Method: Measles reporting is mandatory in Canada. Cases analyzed had to meet the national case definition.
Results: Between January 1st and August 3rd, 727 cases have been notified: 682 meet the national case definition and 35% of them are laboratory confirmed. Before mid-March, the few sporadic cases were linked to importations from Europe. Since April, there has been continued transmission peaking in May, declining after the end of the school year in late June but still persisting as of August 3. While measles has been reported by 10 of the 18 regions of the province, two account for 71% and 20% of all cases. Only 2.2% of the cases have been acquired outside Canada, mostly from France (13/15). The mean age of cases was 15 years. The highest incidence was reported in 10-19 year olds (49 per 100 000) who comprise 65% of all cases. Incidence then decreased to 21 per 100 000 in preschoolers and to 14 per 100 000 in 5-9 year olds. In adults 20-39 year olds who were largely included in the 1996 mass campaign, the incidence was 4 per 100 000. Only 12 (1.8%) cases were older than 40 years. Almost 12% of cases have been hospitalized. This proportion was highest in children aged 12-17 months (29%) and adults 30 years and older (27%). Overall, 66% of cases were considered unvaccinated, 24% had written proof of vaccination and 10% reported being vaccinated without a written proof. In 5-19 year olds, 21% had written proof of having received measles vaccine (17% had two doses and 4% had one dose) and an additional 10% reported being vaccinated without a written proof.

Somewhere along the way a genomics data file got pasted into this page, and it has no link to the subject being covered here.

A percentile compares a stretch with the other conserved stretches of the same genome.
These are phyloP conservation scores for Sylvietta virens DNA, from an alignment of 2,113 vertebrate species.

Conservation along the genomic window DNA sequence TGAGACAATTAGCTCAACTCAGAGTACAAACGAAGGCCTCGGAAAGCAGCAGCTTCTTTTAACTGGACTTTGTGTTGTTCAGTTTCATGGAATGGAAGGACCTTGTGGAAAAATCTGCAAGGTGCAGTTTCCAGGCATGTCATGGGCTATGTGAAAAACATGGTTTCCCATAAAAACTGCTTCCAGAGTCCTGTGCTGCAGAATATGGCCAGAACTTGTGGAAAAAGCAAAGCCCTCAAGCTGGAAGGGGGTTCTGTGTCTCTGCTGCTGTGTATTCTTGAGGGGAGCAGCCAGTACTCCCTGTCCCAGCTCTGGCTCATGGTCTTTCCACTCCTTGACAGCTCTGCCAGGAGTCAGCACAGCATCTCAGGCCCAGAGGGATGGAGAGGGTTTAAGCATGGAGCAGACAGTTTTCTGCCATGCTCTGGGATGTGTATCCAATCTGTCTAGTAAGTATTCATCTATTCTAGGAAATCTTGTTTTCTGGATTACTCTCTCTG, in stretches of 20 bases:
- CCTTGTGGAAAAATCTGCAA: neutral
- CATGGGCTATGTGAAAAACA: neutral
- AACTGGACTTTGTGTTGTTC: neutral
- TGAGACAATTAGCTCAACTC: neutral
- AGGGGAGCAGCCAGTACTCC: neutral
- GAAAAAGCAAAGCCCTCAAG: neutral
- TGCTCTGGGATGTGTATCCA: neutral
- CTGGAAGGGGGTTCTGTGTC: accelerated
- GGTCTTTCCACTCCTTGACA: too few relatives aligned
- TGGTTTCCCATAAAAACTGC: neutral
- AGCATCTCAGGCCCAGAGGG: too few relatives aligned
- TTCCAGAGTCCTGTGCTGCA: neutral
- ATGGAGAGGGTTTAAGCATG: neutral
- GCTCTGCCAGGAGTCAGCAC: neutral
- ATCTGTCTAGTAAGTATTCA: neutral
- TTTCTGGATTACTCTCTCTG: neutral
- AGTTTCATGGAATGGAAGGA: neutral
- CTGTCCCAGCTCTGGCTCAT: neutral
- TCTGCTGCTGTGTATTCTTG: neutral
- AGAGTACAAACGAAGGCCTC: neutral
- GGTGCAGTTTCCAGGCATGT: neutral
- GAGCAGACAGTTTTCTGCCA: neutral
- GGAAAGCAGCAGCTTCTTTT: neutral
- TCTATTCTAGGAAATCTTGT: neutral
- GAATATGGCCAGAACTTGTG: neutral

Conclusion: While this still ongoing outbreak feeds largely on unvaccinated individuals, the high proportion of cases who received two doses raises concerns on vaccine effectiveness.
M. Landry, None
B. Turmel, None
G. De Serres, GSK: Investigator, Research grant
Sanofi Pasteur: Investigator, Research grant
N. Boulianne, None
H. Arruda, None
M. Mercier, None